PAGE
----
REVIEW: Crobot – Feel This


More often than not, the profile text on the landing page of a band’s website is laced with an excess of superlatives that don’t really mean anything, so that it comes off almost as yet another poorly written ad copy, honed to perfection according to the latest catchwords of corporate branding. The American hard-rockers, CROBOT, dance to a different drumbeat; the first paragraph in the profile text is so spot on that I think I need to quote it here, in full. So, here goes, ”Riff monsters CROBOT conjures up the kind of rock’n’roll that has grooves so powerful they throw you around the room and hooks high enough to shake the heavens. They take the sweet-sounding nectar of the gods and pour it down your throat until you’re wailing along like a banshee.” You see, after the first few spins of their latest studio effort, “Feel This,” to be released on June 3rd, 2022, via Mascot Records, I really don’t have anything to add. The outing comes jam-packed with hard rock, laced with subtle grunge vibes of the SOUNDGARDEN variety, and the quality control is just as top-notch as on those revered classics from the 1990s. These hard-rock ruffians know darn well how to groove! Maybe I should go and get my old and worn-out thrift-store flannel shirt and wear it while blasting this album, you know, to fully get into the right mood. While the riffs and general atmosphere lack that drug-induced lethargy and lysergic visions of those vintage grunge offerings, “Feel This” pays nice homage to that golden period, with a slightly modernized hard-rock touch, in a somewhat similar spirit to how this one spectral grunge outfit passed the hard-rock torch of LED ZEPPELIN forward some 25 years ago.

The album kicks off with a high-octane riff monster, aptly titled “Electrified.” The stop-and-go riffs really do put the roll back into the rock in nothing short of a splendid way. There’s is something endearingly vintage about them as well. I mean vintage, like the 1970s and 1980s. The vocalist, Brandon Yeagley, belts out lyrics with quite a convincing hard-rock rasp, by turns channeling the ghosts of grunge and classic rock. So, all things considered, the album sets off on rather good footing.

“Golden” is actually a soaring, beautiful homage to the talismanic godfather of grunge, Chris Cornell, down to the song’s somewhat SOUNDGARDEN-like arrangement. On the same vibe, the second track, “Dizzy,” traverses deep in the grunge waters too, maybe with a bit more steady footing in the slightly modernized AUDIOSLAVE-vibed hard-rock realm. Needless to say, what with me being a genuine, post-modern-sleazy 1990s kid, the album sold me on CROBOT‘s hard-rock concept already at this point. By the looks of their album streams, I’m not the only one. The band’s 2019 outing, “Motherbrain,” has surpassed thirty million streams.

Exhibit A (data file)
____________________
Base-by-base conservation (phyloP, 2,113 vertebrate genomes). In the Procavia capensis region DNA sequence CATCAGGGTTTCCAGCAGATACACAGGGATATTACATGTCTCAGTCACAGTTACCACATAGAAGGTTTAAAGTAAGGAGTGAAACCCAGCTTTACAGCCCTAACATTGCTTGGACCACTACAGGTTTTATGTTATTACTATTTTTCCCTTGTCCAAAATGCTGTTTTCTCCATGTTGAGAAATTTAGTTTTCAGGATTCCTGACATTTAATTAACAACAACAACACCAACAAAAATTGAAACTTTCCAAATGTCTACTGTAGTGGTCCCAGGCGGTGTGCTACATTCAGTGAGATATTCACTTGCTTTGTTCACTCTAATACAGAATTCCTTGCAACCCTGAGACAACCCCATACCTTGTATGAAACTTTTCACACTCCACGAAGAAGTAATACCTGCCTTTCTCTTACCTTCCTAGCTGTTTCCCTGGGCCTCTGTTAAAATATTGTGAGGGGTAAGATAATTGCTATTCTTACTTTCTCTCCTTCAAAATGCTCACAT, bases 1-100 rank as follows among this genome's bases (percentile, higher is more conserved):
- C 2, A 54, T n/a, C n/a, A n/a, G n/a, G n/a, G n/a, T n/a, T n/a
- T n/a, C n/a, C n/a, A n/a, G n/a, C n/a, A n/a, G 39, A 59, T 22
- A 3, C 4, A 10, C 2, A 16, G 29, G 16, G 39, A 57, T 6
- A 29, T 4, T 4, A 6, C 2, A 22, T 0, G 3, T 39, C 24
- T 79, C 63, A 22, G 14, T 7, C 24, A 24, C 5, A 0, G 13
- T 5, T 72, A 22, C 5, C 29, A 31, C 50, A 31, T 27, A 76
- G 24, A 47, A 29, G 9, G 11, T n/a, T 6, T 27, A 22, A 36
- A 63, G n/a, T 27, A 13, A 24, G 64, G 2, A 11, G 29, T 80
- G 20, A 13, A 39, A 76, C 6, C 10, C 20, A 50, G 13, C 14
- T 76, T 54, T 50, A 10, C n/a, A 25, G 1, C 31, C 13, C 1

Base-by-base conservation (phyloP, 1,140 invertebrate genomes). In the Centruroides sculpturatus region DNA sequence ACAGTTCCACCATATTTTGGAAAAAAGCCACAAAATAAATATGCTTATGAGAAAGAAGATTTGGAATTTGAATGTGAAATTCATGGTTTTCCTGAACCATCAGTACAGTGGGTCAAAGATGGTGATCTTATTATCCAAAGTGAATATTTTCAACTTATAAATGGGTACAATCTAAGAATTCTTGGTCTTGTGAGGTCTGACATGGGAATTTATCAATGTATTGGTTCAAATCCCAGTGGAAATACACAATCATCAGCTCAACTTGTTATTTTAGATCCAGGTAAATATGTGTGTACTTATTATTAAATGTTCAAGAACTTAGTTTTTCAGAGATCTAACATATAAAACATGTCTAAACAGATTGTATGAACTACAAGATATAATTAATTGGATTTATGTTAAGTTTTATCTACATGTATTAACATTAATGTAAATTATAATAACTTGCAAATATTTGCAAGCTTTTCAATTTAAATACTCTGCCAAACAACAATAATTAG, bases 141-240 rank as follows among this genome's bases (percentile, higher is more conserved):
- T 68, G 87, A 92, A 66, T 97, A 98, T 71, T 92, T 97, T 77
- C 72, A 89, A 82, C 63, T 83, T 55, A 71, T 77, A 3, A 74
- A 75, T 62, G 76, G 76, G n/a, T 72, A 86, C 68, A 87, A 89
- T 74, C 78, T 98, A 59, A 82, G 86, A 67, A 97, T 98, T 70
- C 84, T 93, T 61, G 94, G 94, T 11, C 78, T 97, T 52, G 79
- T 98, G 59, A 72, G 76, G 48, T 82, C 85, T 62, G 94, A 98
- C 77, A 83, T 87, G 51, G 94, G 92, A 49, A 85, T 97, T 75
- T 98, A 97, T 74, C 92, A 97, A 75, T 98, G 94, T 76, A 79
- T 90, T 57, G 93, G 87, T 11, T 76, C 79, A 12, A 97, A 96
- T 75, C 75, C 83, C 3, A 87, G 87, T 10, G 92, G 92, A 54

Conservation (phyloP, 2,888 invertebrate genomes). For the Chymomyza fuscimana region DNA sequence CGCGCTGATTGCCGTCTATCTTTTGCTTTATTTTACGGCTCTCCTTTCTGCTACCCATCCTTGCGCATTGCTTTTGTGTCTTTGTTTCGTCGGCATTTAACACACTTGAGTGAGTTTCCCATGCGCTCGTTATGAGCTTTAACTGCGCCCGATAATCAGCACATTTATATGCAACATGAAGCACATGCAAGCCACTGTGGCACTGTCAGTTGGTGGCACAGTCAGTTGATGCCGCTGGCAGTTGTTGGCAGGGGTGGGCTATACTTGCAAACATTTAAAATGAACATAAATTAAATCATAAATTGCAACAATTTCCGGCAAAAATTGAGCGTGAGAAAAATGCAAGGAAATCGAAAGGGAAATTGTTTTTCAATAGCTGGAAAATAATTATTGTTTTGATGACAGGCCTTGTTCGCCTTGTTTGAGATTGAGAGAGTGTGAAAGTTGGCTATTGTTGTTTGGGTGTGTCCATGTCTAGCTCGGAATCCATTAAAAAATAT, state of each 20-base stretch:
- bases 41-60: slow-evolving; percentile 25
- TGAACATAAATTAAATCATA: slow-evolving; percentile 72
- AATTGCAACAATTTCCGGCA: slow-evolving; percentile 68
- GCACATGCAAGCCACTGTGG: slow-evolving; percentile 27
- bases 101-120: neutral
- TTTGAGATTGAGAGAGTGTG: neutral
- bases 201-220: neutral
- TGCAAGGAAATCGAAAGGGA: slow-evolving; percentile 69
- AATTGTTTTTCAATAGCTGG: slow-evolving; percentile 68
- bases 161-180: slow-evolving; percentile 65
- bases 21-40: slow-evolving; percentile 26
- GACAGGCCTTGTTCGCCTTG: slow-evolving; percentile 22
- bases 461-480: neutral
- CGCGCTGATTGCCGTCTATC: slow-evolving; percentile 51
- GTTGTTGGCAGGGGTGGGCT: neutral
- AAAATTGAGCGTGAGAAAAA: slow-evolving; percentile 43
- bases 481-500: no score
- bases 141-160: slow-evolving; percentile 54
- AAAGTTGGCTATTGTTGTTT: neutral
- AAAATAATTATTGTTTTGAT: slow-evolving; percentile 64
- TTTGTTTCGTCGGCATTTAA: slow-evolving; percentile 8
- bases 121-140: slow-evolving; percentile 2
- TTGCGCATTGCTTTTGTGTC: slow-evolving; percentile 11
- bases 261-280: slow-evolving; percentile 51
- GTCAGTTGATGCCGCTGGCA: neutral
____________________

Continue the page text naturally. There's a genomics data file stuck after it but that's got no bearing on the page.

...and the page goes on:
Obviously, every time the band takes off on a seismic grunge tangent, I am spiraling towards the heavens. One of the standout tracks in this respect is “Holy Ghost,” but on repeated listens, “Without Wings” appears to do the trick too. That is not to say that the other tracks do not kick you in the butt. They do. In fact, “Livin’ on the Street” does it by channeling the ghost of LED ZEPPELIN with a distinct rock ‘n’ roll edge and, after the ballady first verse, “Set You Free” gears up on a thick, rip-soaring hard-rock groove reminiscent of bands such as GODSMACK and SHINEDOWN rather brilliantly. ”Dance with the Dead” even throws in a bit of a disco beat! The backing choir chanting “Yeah, yeah, yeah” might trigger even subtle flashbacks of some of those revered, vintage KISS anthems.

In their own words, “human nature is threaded throughout the album. ‘Feel This’ very well may point to our biggest strength of all, our ability to feel emotion (for better or worse).” Once again, I have nothing to add here. Like some of the best hard-rock offerings of late, CROBOT‘s latest effort is strangely uplifting in spite of all the psyche-probing lyrics. By doing so, the album fits neatly beside, say, TREMONTI‘s latest studio outing, Marching in Time,” while the thick grunge frosting justifies its place among the timeless Seattle classics just as well. Befittingly, the closing track, “Staring Straight Into the Sun,” is a slow-crushing grunge riffathon that will bring closure to the album by bringing a smile to your face. So, the album has done its job pretty damn well.

Written by Jani Lehtinen


  1. Electrified
  2. Dizzy
  3. Set You Free
  4. Better Times
  5. Golden
  6. Without Wings
  7. Livin’ on the Streets
  8. Into the Fire
  9. Dance with the Dead
  10. Holy Ghost
  11. Never Break Me
  12. Staring Straight Into the Sun


Brandon Yeagley – vocals

Chris Bishop – guitars

Tim Peugh – bass

Dan Ryan – drums


Mascot Records